On Tuesday, Dr. Martha Lauzen released her annual survey of gender in film criticism. Titled Thumbs Down: Film Critics and Gender, and Why It Matters, it is the most comprehensive and longest-running study of women’s representation in film criticism.
This year’s survey found persistent inequalities that had profound impacts on how film is reviewed and provide a warning for what lies ahead as the industry reopens.
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Before the shuttering of U.S. theaters last spring, male film reviewers outnumbered female critics by nearly 2 to 1. Men comprised 65 percent and women 35 percent of film reviewers in the U.S.
Unsurprisingly, the data shows that female-driven films and films directed by women make up a smaller proportion of the reviews written by men — 45 percent — than those written by women — 54 percent.
The study also found that film reviewers of color remain critically underrepresented. Just 23 percent of female critics are women of color. Only 18 percent of male critics are men of color.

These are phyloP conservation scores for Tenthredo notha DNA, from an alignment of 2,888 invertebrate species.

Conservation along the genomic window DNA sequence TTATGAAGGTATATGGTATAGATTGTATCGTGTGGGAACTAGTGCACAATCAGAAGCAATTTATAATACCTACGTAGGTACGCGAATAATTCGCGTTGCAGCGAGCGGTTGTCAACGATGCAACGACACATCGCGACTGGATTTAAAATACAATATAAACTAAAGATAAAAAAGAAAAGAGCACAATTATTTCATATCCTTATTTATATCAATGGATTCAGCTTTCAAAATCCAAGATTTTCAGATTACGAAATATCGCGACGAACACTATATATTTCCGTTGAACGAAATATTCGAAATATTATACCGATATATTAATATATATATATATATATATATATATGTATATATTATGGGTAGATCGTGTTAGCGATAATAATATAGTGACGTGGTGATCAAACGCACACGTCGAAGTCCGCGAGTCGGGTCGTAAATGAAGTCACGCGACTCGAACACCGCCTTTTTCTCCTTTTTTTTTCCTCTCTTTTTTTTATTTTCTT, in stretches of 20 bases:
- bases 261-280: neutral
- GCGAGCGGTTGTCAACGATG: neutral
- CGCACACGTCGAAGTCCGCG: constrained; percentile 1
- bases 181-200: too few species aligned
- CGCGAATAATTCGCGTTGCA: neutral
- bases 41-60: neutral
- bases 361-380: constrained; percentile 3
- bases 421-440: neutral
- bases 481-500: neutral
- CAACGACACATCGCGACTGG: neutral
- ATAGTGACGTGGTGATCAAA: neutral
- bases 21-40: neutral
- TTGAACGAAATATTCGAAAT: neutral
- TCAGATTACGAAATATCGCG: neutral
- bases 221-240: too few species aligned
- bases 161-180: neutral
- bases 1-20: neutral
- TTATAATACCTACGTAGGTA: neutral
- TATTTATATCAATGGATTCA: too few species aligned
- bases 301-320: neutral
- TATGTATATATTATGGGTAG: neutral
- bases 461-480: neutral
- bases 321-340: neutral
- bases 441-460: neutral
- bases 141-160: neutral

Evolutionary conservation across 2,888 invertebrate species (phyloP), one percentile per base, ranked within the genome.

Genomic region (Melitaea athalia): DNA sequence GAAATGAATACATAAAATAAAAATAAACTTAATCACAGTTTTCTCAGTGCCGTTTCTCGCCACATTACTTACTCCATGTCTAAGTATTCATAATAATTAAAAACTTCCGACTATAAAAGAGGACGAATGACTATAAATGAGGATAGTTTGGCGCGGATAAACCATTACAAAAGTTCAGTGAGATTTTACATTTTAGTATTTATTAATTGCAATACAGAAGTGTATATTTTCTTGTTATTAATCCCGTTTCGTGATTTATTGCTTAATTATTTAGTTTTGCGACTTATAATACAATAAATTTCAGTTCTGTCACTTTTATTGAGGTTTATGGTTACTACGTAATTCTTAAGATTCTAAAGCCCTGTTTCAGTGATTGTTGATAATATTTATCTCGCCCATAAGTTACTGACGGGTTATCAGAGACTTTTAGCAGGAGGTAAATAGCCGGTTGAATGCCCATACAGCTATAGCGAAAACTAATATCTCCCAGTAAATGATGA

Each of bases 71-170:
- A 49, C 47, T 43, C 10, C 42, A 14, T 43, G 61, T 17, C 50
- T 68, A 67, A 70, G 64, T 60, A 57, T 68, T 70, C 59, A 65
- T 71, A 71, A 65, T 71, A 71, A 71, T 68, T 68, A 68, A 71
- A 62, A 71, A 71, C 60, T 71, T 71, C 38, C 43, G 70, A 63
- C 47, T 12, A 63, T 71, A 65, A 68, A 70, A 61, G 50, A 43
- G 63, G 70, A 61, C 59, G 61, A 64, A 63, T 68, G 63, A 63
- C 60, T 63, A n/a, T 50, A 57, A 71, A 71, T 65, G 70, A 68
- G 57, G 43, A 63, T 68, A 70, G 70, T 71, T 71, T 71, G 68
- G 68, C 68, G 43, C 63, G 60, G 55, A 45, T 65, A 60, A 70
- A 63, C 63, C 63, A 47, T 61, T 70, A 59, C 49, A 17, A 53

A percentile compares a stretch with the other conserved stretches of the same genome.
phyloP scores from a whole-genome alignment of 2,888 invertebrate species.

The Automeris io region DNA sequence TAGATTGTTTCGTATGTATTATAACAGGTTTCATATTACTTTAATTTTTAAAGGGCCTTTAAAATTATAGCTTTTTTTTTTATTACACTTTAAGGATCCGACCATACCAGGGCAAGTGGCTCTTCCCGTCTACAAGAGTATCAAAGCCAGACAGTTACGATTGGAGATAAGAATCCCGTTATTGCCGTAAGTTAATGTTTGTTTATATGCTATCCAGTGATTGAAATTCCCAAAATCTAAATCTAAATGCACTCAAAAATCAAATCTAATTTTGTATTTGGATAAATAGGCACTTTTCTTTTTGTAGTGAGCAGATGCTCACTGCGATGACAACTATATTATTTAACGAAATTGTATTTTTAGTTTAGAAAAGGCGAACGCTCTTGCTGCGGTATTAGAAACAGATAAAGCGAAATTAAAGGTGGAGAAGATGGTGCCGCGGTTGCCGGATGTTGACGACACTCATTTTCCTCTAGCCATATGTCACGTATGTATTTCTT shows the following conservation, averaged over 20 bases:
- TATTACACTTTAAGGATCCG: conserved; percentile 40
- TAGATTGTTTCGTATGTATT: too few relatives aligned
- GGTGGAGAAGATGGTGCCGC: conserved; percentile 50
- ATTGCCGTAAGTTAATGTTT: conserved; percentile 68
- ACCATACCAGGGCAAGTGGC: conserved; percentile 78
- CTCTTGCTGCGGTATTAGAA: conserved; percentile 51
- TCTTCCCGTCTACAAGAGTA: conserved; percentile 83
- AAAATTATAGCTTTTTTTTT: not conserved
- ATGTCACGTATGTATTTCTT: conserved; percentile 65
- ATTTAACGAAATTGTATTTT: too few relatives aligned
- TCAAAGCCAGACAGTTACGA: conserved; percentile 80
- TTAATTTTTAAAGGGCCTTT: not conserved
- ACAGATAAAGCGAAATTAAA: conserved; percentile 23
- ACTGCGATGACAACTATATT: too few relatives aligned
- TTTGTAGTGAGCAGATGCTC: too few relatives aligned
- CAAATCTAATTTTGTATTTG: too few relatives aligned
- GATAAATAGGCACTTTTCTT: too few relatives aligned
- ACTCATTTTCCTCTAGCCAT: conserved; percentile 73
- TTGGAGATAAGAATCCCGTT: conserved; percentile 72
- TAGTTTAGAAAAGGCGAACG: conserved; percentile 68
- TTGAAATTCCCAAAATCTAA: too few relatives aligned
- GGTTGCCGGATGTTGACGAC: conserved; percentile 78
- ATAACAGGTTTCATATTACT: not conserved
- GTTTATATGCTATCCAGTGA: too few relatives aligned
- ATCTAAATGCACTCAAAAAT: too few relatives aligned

According to Lauzen, “The overrepresentation of men as film reviewers coupled with the fact that a higher proportion of their reviews focus on male-driven stories and films directed by men advantage those films by giving them greater visibility in the critical marketplace.
“As the film industry reanimates in the coming weeks,” she said, “this structural inequity will help to ensure that pre-pandemic inequities will remain in place in the pandemic and post-pandemic environments.”
For the past two decades, Dr. Martha Lauzen has conducted groundbreaking research on the representation and employment of women on screen and behind the scenes in film and television. Her surveys, including the annual Celluloid Ceiling study, have provided a foundation for dialogue and activism on this issue. A nationally and internationally recognized expert on women in media, Dr. Lauzen is the founder and executive director of the Center for the Study of Women in Television and Film at San Diego State University.